Both long term storage of (big) data and the short-term availability of some of RESILIENCE's services were presented and discussed during the RESILIENCE panel at the annual conference of EuARe 2021, which is being held this week in Münster.
For many, the EuARe 2021 conference was the first they physically attended after 1.5 years. Some of them also visited the RESILIENCE panel, organized by Volos Academy for Theological Studies.
After a general introduction by Hans-Peter Grosshans (University of Münster) on the phenomenon of research infrastructures, Karla Boersma (TUA) elaborated on this for the RESILIENCE’s research infrastructure, explaining that several working groups are currently working on a “light version”of some of the services that can probably be offered in early 2022.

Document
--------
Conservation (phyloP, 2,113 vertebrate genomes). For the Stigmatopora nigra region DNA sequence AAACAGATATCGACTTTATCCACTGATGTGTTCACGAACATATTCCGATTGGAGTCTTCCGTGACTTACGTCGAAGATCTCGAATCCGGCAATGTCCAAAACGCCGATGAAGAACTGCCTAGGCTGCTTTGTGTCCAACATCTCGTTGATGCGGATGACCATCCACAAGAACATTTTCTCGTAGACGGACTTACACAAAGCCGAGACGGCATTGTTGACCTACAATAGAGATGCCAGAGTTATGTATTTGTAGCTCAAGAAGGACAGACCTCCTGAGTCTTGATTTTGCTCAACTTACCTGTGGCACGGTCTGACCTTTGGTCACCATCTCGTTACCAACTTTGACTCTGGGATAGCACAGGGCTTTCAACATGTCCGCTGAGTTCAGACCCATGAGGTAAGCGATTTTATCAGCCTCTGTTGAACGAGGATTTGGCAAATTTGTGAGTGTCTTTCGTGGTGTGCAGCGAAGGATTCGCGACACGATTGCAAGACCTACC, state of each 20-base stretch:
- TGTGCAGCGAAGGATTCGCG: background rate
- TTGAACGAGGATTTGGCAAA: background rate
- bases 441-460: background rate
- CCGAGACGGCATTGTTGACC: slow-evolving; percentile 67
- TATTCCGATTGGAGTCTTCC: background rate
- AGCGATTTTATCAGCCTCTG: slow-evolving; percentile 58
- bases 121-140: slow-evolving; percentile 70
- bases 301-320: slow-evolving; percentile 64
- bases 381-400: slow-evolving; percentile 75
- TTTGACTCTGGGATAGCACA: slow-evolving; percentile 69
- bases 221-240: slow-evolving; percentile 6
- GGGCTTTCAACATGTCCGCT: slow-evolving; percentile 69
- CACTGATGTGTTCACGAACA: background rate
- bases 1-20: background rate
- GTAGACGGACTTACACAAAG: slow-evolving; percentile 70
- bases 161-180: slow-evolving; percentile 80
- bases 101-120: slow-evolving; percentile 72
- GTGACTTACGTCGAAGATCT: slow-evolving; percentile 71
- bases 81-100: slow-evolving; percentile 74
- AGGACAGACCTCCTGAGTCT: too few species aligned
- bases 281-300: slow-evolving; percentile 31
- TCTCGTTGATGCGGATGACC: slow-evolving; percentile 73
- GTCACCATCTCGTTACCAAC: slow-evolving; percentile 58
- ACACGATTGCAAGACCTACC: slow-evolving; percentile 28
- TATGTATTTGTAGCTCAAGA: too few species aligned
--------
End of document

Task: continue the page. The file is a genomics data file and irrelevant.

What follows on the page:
These services cover a form of Transnational Access (direct, supported and free accesss across borders to physical and digital collections, which enables users to speed up their research significantly), as well as , information, support and advice on how to set up data management for one’s research, e.g. when setting up a so called Data Management Plan.
Marco Büchler (Infai) explained about big (religious) data and what you need to do to store them and to make them findable and accessible for a long time. This is an important service of RESILIENCE, guaranteeing reseachers that their research data will be visible and therefor can be used during a longer period.
From the lively exchange it appeared that there is an interest in storing and sharing data on all kind of topics in religious studies, including oral history. The questions that went deeper into the matter, such as about copyright and legal aspects of making data available, could not all be answered fully at this time. This is because RESILIENCE is only at the beginning of the preparation phase and now faces the task of working out the services in more detail. In doing so, it will make use of questions and wishes from (future) users.